Pediatricians, like all providers involved in helping overcome the mental health crisis, need the appropriate tools to do complete screenings and achieve early identification of mental illness. Then they need access to appropriate follow-up solutions. Such tools allow those performing screening to know what steps to take following identification of an individual with mental illness. Much of the hesitation around conducting patient screening is a fear of discovering an individual has mental illness and then not knowing what steps they should take next. The right follow-up tools can help reduce or even eliminate fear and hesitation. 

Supporting Better Outcomes in Children's Behavioral Health 

When it comes to addressing the burgeoning mental health care crisis among children and adolescents in the United States, it truly takes a village. The community of providers, educators, and healthcare providers are coming together to address barriers and take advantage of the solutions available that hold promise for reducing the crisis and helping children get the care and support they need faster.  

And pediatricians are responding. There is growing recognition among physicians, according to Contemporary Pediatrics, that, "We can no longer rely solely on pediatric mental health providers to ensure appropriate mental health care for our patients, as the national shortage of these providers continues to grow. In medicine, we have historically separated care of the mind from care of the body, but this separation is no longer sustainable. All of us who work with children and youth must learn how to care for the whole patient — body, mind, and spirit — within the context of their families and communities."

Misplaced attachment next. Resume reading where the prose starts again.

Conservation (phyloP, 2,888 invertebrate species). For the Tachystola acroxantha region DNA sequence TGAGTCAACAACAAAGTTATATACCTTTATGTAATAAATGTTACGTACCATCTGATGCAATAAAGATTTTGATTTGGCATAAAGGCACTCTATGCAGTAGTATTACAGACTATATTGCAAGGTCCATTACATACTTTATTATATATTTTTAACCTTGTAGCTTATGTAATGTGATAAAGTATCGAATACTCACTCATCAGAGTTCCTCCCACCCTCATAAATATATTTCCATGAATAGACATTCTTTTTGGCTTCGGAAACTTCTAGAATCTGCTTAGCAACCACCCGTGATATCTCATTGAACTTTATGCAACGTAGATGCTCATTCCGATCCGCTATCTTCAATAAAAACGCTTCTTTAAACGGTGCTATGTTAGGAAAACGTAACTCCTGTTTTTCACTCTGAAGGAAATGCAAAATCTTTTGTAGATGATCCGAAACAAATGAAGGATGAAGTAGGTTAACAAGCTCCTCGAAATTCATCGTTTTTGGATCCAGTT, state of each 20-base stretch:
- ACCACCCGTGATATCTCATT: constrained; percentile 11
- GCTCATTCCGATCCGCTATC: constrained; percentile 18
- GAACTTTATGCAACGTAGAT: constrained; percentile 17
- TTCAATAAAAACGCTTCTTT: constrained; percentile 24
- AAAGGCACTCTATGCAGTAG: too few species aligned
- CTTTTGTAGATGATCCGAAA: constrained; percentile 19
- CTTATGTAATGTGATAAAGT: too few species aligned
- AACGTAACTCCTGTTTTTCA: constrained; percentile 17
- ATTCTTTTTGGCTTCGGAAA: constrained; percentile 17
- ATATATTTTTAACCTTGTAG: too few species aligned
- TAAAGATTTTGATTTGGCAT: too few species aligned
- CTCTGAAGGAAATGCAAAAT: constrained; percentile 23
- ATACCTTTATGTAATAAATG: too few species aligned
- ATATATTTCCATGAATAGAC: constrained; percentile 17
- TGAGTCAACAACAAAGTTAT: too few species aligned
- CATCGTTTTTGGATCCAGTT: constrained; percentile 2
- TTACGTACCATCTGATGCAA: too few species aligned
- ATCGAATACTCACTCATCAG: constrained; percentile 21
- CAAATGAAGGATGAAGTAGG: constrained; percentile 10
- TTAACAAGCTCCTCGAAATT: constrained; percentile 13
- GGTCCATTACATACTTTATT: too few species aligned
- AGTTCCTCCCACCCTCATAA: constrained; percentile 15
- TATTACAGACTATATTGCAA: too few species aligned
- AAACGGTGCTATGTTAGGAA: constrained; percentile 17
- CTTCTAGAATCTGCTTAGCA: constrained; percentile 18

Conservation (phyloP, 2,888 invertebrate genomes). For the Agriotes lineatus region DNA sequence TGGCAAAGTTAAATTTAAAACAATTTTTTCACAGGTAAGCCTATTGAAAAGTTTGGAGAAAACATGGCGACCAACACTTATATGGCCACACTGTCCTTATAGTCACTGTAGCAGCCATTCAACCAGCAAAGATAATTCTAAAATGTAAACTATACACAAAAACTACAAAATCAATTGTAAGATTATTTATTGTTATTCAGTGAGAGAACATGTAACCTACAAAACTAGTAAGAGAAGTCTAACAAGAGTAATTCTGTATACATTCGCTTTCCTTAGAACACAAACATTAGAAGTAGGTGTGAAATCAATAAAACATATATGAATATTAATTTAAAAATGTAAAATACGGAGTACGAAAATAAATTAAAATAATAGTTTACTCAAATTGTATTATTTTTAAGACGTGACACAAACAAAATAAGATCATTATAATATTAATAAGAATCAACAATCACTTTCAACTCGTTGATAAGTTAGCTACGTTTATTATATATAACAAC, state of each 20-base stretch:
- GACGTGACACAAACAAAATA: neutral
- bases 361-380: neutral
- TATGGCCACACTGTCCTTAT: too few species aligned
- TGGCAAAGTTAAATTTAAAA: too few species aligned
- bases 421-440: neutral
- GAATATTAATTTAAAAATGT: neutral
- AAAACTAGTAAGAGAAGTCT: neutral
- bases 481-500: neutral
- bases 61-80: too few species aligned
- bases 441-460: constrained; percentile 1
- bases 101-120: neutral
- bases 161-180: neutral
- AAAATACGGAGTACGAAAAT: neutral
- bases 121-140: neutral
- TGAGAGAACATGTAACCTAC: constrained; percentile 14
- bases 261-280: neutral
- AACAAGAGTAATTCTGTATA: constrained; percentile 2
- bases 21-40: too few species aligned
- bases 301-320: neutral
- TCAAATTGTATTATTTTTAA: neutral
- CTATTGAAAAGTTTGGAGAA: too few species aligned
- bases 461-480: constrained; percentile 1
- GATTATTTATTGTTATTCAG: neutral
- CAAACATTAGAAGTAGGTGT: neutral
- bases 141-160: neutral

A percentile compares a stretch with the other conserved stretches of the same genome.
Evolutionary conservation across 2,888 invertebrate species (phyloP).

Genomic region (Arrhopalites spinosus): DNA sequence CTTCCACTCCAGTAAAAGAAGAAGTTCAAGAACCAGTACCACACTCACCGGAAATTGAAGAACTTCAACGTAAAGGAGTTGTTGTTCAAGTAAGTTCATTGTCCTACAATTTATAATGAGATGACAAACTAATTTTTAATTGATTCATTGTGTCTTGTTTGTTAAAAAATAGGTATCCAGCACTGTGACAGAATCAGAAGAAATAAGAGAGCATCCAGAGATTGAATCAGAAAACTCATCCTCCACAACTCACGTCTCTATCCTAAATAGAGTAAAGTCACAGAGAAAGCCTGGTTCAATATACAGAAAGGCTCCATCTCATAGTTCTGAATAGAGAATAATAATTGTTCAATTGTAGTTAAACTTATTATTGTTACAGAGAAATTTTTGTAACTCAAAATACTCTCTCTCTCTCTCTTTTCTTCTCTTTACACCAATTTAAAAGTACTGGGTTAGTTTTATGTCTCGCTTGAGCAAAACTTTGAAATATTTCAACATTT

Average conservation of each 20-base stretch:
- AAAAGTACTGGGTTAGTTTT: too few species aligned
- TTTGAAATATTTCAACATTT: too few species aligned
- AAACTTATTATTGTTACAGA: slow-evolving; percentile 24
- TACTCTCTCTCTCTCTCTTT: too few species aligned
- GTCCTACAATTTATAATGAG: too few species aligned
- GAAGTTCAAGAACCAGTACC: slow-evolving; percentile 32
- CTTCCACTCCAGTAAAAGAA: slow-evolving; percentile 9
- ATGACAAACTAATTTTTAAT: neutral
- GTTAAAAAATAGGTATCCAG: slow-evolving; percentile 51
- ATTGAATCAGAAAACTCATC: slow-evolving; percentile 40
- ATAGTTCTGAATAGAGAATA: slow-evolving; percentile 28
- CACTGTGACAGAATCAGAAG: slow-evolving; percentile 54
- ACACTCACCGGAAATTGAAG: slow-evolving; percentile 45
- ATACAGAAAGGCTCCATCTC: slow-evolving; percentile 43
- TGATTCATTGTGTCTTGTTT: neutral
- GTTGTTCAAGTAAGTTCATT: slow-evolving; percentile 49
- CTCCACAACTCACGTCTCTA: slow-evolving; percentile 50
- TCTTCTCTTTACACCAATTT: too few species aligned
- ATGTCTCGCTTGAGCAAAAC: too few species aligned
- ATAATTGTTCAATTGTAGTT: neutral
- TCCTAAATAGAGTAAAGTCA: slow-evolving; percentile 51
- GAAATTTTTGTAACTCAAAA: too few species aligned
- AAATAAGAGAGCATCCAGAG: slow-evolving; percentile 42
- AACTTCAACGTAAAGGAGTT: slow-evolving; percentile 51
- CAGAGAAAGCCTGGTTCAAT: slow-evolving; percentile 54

This is good news. We know early identification and screening are important. We understand the barriers to getting children the help they need, and we understand ways to bring about positive changes. Now we need to make those changes a reality. 

Proem Behavioral Health is here to support pediatricians and pediatric mental health providers. The Proem behavioral health solution provides the screeners, diagnostic interviews, monitors, scales and measurements that help with more accurate screening and assessment of children starting at the age of 6, thus better enabling early diagnosis and treatment of mental health disorders. To learn more about what Proem can do for you and your organization, request a demo today 

Strengthening Pediatric Behavioral Health Care